#2 - Jonny Quest
From the directors of The Jetsons (1962-63) and The Flintstones (1960-66), William Hanna and Joseph Barbera, came Jonny Quest which ran from 1964 to 1965. Like Ultraman, it was mainly geared toward the youth audience. It is a special kind of science fiction; no unearthly aliens are ever encountered, but Dr. Benton Quest, Jonny's father, is a scientist who is constantly studying, inventing, traveling, and defeating villains who have used science abominably.
Don Messick, who worked extensively with Hanna and Barbera and who voiced original canine characters like Scooby-Doo, Astro, and Muttley, was the voice of Benton Quest for most of the series. He was also the voice of Godzooky in the animated Godzilla series which ran from 1978 to 1981. When Messick was not acting as Quest, John Stephenson supplied the voice for the doctor. Stephenson, though best known as a voice actor, also appeared as a guest star in 1960's live action series such as Bonanza (1959-73), Hogan's Heroes (1965-71), and The Man from U.N.C.L.E. (1964-68). Jonny was played by Tim Matheson, an actor/director/producer who is still a fairly prominent figure in Hollywood today.
Featuring mummies, invisible one-eyed monsters, giant robots, and yetis, Jonny Quest was an adventurous sci-fi series. As you will find with most sci-fi TV shows from the sixties, Jonny got his own comic book series. The show was eventually revamped as another series in the nineties.
#3 - Captain Scarlet and the Mysterons
Captain Scarlet and the Mysterons originally aired only from 1967 to 1968. Given the fact that the show had such a brief run, it is interesting that it continues to have a lasting legacy and following to this day. It was Gerry Anderson's fifth marionette series which he produced. Sylvia Anderson, who was Gerry's wife for two decades, was a producer, screenwriter, voice actress, and costume designer. She worked frequently with her husband on many of the TV and film projects. She was the co-creator of Captain Scarlet; plus, she supplied the voices for several characters throughout the show. The show was rebooted as an animated TV show in 2005 under Gerry Anderson's supervision.
The premise of the show revolves mainly around the hero Captain Scarlet, an agent for the organization Spectrum, the main base of which is situated among the clouds high in the sky. This "Skybase" is somewhat similar to the helicarrier in Marvel's The Avengers (2012). It is an aerial station from which strategic plans are dictated and aircraft can be launched. Spectrum's major task during the series is to fight and try to prevent the Mysterons (a race of Martian aliens) from causing destruction and mass panic on earth.
This ongoing "war of nerves" as the Mysterons often put it, was brought on by a mistake of the earth men that was made in a split second. Captain Black, one of Scarlet's fellow agents at Spectrum, was assigned to go along on a mission to Mars. While on the planet, the humans discover an alien base. As they observe the Martian structure, something moves, some sort of mechanical device that fixes its focus on the earth men's vehicle. In a sudden moment of fear, Captain Black gives the order to fire upon the base, leaving it completely leveled for a time.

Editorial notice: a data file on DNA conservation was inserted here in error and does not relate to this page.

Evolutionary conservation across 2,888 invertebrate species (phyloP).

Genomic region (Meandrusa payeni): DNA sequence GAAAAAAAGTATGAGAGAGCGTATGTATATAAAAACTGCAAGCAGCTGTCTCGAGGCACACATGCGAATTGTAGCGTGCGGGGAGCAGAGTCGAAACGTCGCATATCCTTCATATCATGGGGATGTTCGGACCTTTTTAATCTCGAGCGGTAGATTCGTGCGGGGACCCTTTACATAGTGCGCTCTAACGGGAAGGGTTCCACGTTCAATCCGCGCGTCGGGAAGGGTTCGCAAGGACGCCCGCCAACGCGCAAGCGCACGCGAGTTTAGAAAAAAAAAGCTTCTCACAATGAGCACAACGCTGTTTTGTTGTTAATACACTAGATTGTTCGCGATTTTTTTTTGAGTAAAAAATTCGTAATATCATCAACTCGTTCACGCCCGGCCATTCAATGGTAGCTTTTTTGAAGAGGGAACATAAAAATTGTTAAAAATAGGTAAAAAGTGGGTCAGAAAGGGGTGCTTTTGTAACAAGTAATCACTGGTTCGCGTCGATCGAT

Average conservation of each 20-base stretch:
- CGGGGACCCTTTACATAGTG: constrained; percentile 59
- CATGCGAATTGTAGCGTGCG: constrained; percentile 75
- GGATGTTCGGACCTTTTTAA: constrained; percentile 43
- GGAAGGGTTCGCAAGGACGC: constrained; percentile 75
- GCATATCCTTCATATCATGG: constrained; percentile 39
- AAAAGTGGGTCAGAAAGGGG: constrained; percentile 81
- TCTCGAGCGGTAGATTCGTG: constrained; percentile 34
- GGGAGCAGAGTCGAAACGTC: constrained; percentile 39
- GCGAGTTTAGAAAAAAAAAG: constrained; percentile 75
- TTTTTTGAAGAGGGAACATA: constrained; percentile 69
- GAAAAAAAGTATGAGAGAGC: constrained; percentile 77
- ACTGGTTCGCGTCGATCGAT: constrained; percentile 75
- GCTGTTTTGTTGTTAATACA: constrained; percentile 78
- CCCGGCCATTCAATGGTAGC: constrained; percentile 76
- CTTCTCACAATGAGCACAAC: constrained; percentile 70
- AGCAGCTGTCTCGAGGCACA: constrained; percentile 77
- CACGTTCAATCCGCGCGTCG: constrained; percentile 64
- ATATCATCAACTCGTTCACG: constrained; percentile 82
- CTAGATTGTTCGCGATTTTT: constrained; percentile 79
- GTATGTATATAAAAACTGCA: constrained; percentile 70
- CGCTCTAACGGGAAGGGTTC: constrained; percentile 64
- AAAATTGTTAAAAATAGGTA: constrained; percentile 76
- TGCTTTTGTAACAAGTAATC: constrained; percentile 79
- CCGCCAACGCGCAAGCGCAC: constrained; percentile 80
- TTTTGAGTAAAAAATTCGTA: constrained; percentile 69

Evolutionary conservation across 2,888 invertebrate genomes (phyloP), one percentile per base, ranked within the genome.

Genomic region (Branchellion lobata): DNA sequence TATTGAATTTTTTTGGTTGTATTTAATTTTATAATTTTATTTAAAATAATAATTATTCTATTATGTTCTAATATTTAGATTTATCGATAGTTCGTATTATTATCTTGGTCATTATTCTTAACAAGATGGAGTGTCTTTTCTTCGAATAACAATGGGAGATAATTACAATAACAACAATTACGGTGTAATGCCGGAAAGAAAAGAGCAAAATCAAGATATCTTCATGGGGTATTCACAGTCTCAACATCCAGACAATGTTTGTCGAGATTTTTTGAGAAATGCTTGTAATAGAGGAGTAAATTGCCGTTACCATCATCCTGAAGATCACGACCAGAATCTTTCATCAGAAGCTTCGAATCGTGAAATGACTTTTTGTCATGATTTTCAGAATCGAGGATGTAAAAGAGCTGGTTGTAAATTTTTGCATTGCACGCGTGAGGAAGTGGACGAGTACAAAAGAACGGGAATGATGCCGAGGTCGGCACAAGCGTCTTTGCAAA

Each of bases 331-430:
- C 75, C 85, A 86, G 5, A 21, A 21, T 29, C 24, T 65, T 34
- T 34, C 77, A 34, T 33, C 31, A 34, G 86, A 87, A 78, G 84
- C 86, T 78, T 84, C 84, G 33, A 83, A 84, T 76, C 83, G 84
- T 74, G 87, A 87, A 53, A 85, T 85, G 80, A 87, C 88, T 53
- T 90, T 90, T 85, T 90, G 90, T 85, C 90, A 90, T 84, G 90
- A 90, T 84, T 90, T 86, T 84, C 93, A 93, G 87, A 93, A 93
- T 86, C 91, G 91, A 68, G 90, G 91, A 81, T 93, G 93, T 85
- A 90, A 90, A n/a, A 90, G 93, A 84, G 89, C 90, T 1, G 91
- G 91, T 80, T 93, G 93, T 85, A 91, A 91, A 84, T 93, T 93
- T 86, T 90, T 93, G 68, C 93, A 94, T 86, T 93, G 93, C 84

It turns out that that the Mysteron device they saw was not at all hostile in nature. It was no weapon; it was for observation and not destruction. Thus, the powerful Mysterons feel that earth has unleashed an unprovoked attack on them, and they obviously retaliate. The first step they take is to take control of Captain Black's body, slightly changing his physical appearance. For the rest of the series, Captain Scarlet and the other members of Spectrum travel the world attempting to thwart the doings of the Mysterons and their earthling agent Captain Black.
#4 - Lost in Space
No sci-fi tribute is truly complete without the mention of the classic Lost in Space series. It was the second sci-fi show Irwin Allen created, lasting three seasons, running from 1965 to 1968. Most likely influenced by Johann David Wyss's book The Swiss Family Robinson or even the Disney film which had recently been released in 1960, Allen's plot revolves around an American family named Robinson, a pioneering clan of five members headed for a planet to colonize in the system of Alpha Centauri.
Along for the ride are Major Donald West, Doctor Zachary Smith, and an environmental control robot. Each week the Robinsons and company face aliens both of the friendly and not so friendly sort. The saucer-shaped Jupiter 2, escape pod, laser weapons, androids, cloned cyborgs, repulsive creatures, and such make it an amazing contribution to science fiction.
It was also a competitor with Star Trek. The series inspired Hanna and Barbera to produce a Lost in Space cartoon for television in 1973. The original series was remade into a feature film in 1998, a movie in which many of the original show's cast made cameo appearances. An all-new rebooted Lost in Space series is also to be released in 2018.
Many fans of the original Lost in Space believe the series heavily influenced George Lucas' creation of Star Wars in the decade following the show's cancellation. For instance, swords whose blades carry a high electric current are used in several episodes of the first season. Some say these inspired the famous lightsabers wielded by the Jedi and Sith. John Williams, who composed the themes for Lost in Space, went on to compose the epic scores for Star Wars.